Polatuzumab vedotin monotherapy was evaluated in patients with relapsed/refractory B-cell NHL or CLL in a phase 1 study (NCT01290549) [23]. There were two dose-escalation cohorts: one in 34 NHL patients (0.1–2.4 mg/kg) and the other in 18 CLL patients (0.25–1.8 mg/kg). These determined 2.4 mg/kg (based on pharmacokinetics, safety/tolerability and dose-limiting toxicities, of which grade 4 neutropenia was the only one) as the dose most suitable for further evaluation in NHL in a dose-expansion cohort (n = 34) and phase 2 studies, and 1.0 mg/kg as the maximum tolerated dose for CLL; however, as no ORs occurred with polatuzumab vedotin in the latter setting, CLL enrollment was stopped. Among the 68 NHL patients who received polatuzumab vedotin in the escalation or expansion phases (which included 25 with indolent B-cell lymphoma, 39 with DLBCL and 4 with MCL), the highest rates of OR occurred with doses of ≥  1.8 mg/kg. There were 42 patients with NHL who received polatuzumab vedotin 2.4 mg/kg and were evaluable for efficacy, 23 of whom had an OR (7 CRs; 16 PRs). These included 14 of 25 patients with DLBCL (4 CRs; 10 PRs), 7 of 15 with indolent B-cell lymphoma (3 CRs; 4 PRs) and 2 of 2 with MCL (all PRs). Overall, polatuzumab vedotin 2.4 mg/kg recipients had a median DoR of 6.2 months and a median PFS of 5.7 months. In this study, which was open-label and conducted in the USA, Canada, France and The Netherlands, polatuzumab vedotin was administered intravenously in 21-day cycles [23].

Data from a similarly-designed phase 1 trial (JO29138) in Japanese patients with relapsed/refractory B-cell NHL supported these findings, with intravenous polatuzumab vedotin (1.0 or 1.8 mg/kg every 21 days) being associated with an OR rate of 43% [37]. Data are available from four patients with FL and three with DLBCL [37].

Table 3 Key clinical trials of polatuzumab vedotin

2.4 Adverse Events

Intravenous polatuzumab vedotin, as monotherapy or in combination with immunotherapy (with or without chemotherapy or immunomodulation), had an acceptable tolerability profile in patients with NHL in phase 1 or 1b/2 trials.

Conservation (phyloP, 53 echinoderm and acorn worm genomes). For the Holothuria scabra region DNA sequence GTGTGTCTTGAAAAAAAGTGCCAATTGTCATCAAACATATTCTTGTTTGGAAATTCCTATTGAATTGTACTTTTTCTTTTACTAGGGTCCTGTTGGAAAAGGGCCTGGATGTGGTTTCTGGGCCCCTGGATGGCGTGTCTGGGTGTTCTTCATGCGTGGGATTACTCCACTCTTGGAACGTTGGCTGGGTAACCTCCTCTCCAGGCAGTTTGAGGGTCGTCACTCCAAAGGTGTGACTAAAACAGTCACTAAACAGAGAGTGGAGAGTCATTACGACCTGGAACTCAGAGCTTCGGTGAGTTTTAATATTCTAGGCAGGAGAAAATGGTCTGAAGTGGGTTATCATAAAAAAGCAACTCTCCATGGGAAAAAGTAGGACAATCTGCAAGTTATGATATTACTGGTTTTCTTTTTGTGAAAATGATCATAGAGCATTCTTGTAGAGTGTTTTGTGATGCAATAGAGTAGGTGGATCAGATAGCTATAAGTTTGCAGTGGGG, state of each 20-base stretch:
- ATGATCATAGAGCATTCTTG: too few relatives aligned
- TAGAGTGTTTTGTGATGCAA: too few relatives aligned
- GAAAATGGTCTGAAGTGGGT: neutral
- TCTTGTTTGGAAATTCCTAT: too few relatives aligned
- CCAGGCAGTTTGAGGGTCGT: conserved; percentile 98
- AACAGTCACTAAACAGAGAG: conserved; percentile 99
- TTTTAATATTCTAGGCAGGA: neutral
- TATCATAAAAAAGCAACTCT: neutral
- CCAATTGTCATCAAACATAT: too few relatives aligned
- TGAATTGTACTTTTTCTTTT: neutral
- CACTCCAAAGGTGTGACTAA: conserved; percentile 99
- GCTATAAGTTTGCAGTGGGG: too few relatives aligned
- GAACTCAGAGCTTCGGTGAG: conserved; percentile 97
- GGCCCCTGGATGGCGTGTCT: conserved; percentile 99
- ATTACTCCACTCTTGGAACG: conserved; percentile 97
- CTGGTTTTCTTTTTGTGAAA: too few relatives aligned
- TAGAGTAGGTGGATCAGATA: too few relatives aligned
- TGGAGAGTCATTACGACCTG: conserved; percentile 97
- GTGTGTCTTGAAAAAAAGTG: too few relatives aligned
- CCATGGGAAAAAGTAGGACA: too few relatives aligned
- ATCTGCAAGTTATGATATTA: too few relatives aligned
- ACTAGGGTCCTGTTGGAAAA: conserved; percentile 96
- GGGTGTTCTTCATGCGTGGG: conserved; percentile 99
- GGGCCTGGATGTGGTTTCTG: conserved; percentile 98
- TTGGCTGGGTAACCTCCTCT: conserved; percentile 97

When polatuzumab vedotin (0.1–2.4 mg/kg) was assessed as monotherapy in patients with NHL in a phase 1 study (NCT01290549), treatment-emergent AEs (TEAEs) were generally grade 1–2 in severity [23]. Among the 45 patients who received polatuzumab vedotin at 2.4 mg/kg (the dose recommended for phase 2 assessment), the grade 3/4 TEAEs that occurred most frequently (i.e. in more than two recipients) were neutropenia (40% of patients), anaemia (11%) and peripheral sensory neuropathy (9%). Peripheral sensory neuropathy was the AE that most often resulted in polatuzumab vedotin being discontinued (24% of patients) and neutropenia was the most common reason for its dosing being delayed (24%). Serious TEAEs occurred in 38% of patients (17 of 45), the most common of which were diarrhoea, lung infection, lung disorder and disease progression (two patients each) [23]. Polatuzumab vedotin monotherapy (1.0 or 1.8 mg/kg) displayed a generally similar tolerability profile in Japanese patients with B-cell NHL in another phase 1 trial (JO29138); no dose-limiting toxicities were observed [37].

AEs were of a generally similar nature with polatuzumab vedotin-containing immunotherapy regimens, with or without concomitant chemotherapy or immunomodulation, in patients with NHL [23,24,25,26, 29, 31, 36].